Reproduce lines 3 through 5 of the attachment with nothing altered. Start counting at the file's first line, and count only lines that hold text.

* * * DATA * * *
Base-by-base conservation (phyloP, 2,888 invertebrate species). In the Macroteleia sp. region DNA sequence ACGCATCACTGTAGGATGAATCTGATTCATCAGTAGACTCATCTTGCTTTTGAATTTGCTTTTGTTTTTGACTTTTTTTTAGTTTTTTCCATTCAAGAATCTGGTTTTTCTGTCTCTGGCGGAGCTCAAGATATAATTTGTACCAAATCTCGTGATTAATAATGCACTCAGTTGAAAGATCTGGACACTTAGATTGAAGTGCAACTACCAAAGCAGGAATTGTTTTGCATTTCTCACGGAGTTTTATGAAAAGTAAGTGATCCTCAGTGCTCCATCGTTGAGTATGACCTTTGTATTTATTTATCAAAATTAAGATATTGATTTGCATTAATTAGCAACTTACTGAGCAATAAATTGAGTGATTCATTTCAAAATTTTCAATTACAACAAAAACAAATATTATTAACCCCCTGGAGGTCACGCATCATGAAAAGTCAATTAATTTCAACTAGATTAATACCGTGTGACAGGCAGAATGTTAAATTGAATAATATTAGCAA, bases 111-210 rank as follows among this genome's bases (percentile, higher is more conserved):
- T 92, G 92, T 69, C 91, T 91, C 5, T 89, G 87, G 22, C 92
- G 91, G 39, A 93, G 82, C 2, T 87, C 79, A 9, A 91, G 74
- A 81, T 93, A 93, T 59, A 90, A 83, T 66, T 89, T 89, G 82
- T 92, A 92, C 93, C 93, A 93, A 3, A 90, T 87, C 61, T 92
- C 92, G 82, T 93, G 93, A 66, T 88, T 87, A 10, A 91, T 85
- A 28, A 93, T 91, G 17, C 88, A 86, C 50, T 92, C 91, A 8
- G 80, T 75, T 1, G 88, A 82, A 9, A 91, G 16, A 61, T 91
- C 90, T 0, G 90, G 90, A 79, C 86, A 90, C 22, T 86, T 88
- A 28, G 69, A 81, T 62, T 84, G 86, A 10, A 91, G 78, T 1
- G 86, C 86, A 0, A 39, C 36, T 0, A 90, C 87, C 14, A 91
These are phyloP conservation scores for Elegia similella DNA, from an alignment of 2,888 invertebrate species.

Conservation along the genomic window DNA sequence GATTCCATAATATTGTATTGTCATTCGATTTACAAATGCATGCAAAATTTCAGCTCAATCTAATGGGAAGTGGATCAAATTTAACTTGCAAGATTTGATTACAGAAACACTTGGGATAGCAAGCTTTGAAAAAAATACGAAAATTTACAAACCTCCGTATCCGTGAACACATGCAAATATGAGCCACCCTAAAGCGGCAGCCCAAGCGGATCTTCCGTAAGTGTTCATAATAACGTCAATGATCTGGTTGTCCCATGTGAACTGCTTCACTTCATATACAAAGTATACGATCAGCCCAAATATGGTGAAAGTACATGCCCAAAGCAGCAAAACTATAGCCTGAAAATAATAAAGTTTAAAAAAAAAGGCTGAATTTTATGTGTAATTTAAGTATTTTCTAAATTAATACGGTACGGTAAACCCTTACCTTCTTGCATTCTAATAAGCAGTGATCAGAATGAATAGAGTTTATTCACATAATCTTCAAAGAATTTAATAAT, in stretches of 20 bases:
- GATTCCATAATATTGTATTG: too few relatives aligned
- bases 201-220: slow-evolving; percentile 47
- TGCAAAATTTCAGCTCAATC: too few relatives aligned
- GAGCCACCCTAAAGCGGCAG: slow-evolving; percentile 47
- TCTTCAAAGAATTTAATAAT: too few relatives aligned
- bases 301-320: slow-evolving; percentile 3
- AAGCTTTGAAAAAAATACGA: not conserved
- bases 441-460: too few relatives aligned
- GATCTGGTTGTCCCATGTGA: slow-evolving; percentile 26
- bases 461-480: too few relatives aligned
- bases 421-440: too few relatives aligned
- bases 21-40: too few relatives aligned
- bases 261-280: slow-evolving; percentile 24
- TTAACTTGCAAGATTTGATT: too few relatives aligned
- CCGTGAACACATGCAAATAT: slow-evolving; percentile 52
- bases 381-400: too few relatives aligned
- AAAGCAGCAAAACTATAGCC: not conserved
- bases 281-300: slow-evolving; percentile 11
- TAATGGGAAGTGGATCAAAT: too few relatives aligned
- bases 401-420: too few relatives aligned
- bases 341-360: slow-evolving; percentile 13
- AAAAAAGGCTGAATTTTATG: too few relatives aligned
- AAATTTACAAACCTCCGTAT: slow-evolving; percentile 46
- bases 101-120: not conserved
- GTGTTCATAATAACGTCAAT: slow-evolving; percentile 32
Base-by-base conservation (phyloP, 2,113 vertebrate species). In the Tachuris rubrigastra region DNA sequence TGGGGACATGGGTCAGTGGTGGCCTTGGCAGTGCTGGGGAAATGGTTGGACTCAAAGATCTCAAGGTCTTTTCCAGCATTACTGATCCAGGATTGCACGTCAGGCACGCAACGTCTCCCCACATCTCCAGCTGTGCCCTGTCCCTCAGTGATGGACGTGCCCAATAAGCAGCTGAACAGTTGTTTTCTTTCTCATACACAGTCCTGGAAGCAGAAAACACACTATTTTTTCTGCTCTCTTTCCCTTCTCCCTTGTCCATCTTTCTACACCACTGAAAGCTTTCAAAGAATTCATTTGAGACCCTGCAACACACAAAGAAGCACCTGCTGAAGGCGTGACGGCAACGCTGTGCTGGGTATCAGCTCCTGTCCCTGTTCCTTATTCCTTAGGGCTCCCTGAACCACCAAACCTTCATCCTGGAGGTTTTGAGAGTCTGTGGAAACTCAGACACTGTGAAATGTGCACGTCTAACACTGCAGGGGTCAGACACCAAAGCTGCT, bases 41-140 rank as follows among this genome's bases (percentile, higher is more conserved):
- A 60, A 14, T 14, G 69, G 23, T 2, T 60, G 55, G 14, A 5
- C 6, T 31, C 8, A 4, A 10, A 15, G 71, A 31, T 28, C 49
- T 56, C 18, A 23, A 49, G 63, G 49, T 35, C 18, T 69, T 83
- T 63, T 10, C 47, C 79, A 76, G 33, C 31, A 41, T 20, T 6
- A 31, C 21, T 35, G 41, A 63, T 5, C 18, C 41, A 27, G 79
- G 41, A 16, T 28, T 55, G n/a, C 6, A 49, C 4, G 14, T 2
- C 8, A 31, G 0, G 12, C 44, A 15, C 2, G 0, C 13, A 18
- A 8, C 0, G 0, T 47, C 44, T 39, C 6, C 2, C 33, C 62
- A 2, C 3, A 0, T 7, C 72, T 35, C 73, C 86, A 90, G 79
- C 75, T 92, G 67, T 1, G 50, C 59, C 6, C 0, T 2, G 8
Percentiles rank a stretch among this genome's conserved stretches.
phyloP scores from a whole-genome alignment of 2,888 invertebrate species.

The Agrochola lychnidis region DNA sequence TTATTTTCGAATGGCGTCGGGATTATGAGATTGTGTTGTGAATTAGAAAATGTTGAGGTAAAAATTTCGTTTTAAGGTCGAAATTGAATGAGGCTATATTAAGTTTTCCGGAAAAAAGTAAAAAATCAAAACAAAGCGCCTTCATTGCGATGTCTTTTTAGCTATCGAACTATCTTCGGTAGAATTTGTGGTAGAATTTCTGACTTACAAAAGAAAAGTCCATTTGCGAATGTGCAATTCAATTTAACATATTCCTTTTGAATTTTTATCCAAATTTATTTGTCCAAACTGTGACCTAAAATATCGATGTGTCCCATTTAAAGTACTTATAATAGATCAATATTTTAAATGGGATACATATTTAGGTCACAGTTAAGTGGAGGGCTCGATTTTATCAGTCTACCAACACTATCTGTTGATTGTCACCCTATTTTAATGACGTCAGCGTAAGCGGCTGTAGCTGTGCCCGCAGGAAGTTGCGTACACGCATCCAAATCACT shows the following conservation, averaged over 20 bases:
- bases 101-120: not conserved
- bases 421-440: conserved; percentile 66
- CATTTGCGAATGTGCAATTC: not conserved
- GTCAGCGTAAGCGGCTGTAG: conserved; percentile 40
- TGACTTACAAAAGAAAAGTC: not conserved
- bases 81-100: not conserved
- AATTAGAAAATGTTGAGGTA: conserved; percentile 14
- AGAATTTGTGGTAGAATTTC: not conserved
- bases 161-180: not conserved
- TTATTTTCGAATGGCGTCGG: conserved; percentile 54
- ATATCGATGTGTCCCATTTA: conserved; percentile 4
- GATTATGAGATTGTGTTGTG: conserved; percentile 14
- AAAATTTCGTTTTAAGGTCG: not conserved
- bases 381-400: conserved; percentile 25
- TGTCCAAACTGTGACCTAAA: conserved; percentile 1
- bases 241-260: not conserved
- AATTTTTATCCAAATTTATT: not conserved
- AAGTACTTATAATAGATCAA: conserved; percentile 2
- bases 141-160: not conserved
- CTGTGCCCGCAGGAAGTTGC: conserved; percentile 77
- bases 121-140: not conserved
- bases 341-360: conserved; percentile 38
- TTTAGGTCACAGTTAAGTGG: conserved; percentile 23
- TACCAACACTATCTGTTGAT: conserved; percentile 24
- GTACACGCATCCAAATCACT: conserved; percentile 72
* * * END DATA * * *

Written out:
- G 91, G 39, A 93, G 82, C 2, T 87, C 79, A 9, A 91, G 74
- A 81, T 93, A 93, T 59, A 90, A 83, T 66, T 89, T 89, G 82
- T 92, A 92, C 93, C 93, A 93, A 3, A 90, T 87, C 61, T 92